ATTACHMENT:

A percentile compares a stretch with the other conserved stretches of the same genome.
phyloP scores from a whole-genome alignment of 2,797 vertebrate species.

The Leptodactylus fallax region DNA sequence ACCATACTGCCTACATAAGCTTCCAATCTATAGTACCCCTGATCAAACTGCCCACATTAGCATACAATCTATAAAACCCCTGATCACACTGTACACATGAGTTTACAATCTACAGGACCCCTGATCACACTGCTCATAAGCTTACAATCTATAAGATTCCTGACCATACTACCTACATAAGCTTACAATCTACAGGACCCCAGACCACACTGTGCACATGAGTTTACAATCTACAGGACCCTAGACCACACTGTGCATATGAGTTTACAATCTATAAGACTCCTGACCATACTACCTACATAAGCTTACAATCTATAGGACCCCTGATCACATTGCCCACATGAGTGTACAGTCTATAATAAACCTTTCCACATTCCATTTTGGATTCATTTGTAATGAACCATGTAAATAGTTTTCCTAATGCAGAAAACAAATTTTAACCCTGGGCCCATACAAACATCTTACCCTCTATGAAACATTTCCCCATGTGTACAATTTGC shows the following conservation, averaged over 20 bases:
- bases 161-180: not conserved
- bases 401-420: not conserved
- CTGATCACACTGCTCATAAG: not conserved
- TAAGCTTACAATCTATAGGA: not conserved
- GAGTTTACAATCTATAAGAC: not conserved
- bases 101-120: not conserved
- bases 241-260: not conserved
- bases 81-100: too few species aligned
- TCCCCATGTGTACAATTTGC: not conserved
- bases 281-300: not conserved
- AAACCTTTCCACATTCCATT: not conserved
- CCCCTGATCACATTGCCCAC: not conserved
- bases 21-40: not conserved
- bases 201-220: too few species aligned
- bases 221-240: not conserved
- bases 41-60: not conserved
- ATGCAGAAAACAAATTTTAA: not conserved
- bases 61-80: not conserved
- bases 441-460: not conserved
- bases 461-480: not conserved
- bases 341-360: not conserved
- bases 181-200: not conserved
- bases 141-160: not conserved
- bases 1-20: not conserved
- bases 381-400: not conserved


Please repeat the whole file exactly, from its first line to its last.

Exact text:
A percentile compares a stretch with the other conserved stretches of the same genome.
phyloP scores from a whole-genome alignment of 2,797 vertebrate species.

The Leptodactylus fallax region DNA sequence ACCATACTGCCTACATAAGCTTCCAATCTATAGTACCCCTGATCAAACTGCCCACATTAGCATACAATCTATAAAACCCCTGATCACACTGTACACATGAGTTTACAATCTACAGGACCCCTGATCACACTGCTCATAAGCTTACAATCTATAAGATTCCTGACCATACTACCTACATAAGCTTACAATCTACAGGACCCCAGACCACACTGTGCACATGAGTTTACAATCTACAGGACCCTAGACCACACTGTGCATATGAGTTTACAATCTATAAGACTCCTGACCATACTACCTACATAAGCTTACAATCTATAGGACCCCTGATCACATTGCCCACATGAGTGTACAGTCTATAATAAACCTTTCCACATTCCATTTTGGATTCATTTGTAATGAACCATGTAAATAGTTTTCCTAATGCAGAAAACAAATTTTAACCCTGGGCCCATACAAACATCTTACCCTCTATGAAACATTTCCCCATGTGTACAATTTGC shows the following conservation, averaged over 20 bases:
- bases 161-180: not conserved
- bases 401-420: not conserved
- CTGATCACACTGCTCATAAG: not conserved
- TAAGCTTACAATCTATAGGA: not conserved
- GAGTTTACAATCTATAAGAC: not conserved
- bases 101-120: not conserved
- bases 241-260: not conserved
- bases 81-100: too few species aligned
- TCCCCATGTGTACAATTTGC: not conserved
- bases 281-300: not conserved
- AAACCTTTCCACATTCCATT: not conserved
- CCCCTGATCACATTGCCCAC: not conserved
- bases 21-40: not conserved
- bases 201-220: too few species aligned
- bases 221-240: not conserved
- bases 41-60: not conserved
- ATGCAGAAAACAAATTTTAA: not conserved
- bases 61-80: not conserved
- bases 441-460: not conserved
- bases 461-480: not conserved
- bases 341-360: not conserved
- bases 181-200: not conserved
- bases 141-160: not conserved
- bases 1-20: not conserved
- bases 381-400: not conserved